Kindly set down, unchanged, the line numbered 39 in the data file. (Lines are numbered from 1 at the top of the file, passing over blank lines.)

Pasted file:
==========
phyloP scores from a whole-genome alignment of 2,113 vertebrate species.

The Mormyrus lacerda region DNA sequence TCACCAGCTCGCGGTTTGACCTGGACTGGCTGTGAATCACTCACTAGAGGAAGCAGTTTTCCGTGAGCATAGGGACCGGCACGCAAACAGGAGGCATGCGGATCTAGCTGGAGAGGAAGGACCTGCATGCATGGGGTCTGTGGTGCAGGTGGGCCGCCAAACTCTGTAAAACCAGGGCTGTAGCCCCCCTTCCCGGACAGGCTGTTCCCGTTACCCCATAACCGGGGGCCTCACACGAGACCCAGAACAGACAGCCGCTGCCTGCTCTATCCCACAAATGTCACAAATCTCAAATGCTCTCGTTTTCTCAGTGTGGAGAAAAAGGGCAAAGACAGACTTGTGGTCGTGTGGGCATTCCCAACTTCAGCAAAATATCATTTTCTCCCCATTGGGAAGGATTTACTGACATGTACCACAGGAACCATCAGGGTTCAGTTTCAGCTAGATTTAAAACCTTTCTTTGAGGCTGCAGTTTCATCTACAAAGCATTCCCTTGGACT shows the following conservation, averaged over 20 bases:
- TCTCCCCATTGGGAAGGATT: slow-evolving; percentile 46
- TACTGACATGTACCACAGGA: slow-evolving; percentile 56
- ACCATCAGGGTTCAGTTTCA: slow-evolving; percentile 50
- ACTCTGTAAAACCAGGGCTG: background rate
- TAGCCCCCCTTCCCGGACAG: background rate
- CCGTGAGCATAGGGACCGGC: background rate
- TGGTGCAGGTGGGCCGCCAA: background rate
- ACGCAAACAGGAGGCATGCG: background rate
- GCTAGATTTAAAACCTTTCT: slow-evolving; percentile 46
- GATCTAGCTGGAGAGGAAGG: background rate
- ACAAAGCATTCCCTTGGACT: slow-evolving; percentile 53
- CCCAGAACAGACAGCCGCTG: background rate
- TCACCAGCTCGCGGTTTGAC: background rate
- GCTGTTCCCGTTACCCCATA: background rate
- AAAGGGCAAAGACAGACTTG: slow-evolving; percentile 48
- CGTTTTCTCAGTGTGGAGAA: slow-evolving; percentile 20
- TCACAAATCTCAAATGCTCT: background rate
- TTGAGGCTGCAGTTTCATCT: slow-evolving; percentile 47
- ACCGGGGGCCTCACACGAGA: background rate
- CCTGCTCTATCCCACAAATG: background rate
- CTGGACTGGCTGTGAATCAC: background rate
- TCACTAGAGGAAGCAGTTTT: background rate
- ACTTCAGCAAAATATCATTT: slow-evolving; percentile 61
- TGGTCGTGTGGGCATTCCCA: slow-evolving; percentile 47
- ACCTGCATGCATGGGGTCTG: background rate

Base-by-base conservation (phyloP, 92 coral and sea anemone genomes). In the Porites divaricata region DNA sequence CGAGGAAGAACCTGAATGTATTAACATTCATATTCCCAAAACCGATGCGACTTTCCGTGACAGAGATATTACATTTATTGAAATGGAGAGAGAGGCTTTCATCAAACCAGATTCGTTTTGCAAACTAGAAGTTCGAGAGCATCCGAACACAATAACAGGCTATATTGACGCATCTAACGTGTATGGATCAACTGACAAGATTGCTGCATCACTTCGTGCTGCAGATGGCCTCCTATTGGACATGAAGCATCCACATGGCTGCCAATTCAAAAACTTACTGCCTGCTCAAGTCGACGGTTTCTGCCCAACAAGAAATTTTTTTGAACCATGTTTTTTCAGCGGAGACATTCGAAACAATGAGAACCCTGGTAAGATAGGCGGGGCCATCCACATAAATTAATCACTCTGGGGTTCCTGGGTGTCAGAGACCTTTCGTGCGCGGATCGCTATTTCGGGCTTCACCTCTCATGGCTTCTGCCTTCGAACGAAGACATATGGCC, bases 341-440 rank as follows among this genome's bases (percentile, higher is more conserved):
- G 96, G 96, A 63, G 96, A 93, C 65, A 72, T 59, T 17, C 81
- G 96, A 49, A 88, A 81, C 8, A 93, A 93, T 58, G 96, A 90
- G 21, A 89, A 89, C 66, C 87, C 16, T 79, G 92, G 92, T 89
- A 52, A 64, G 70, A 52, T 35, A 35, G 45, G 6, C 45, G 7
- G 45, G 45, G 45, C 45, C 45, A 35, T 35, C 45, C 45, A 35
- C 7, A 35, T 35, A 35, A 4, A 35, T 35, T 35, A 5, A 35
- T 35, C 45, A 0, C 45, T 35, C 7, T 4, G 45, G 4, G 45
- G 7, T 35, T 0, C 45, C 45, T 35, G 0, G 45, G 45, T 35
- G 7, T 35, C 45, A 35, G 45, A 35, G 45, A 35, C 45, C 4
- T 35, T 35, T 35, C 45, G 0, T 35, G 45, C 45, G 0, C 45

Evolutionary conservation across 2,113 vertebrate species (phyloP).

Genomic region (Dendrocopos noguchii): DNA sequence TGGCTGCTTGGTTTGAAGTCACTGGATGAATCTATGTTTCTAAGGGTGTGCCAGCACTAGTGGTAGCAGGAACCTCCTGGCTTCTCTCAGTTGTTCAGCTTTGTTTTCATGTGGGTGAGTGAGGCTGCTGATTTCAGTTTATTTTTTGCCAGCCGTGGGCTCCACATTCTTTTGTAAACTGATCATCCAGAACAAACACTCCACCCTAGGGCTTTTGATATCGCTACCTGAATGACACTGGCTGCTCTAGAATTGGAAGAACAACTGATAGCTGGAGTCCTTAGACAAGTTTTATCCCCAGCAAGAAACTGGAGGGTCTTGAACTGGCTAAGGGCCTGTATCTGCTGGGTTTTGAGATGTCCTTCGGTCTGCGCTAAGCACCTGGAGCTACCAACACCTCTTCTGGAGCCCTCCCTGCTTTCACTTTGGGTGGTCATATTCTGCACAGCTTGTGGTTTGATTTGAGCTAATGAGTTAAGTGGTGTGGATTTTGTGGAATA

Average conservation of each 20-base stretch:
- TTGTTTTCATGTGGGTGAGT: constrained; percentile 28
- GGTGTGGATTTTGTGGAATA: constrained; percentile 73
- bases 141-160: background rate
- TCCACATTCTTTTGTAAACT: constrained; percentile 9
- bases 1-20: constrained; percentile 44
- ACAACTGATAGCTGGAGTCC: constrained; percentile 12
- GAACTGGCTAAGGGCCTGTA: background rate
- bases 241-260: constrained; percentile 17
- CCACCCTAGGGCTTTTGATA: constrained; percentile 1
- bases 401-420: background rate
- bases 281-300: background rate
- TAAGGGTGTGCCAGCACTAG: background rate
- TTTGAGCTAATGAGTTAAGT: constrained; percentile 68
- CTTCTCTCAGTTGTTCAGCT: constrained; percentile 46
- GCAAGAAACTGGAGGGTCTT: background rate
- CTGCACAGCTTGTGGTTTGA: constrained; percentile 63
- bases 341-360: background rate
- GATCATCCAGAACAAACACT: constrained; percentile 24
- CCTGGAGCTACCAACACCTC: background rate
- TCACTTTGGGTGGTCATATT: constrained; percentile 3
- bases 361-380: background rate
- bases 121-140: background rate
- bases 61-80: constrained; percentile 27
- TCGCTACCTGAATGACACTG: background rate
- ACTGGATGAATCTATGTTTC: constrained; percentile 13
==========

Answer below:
Evolutionary conservation across 2,113 vertebrate species (phyloP).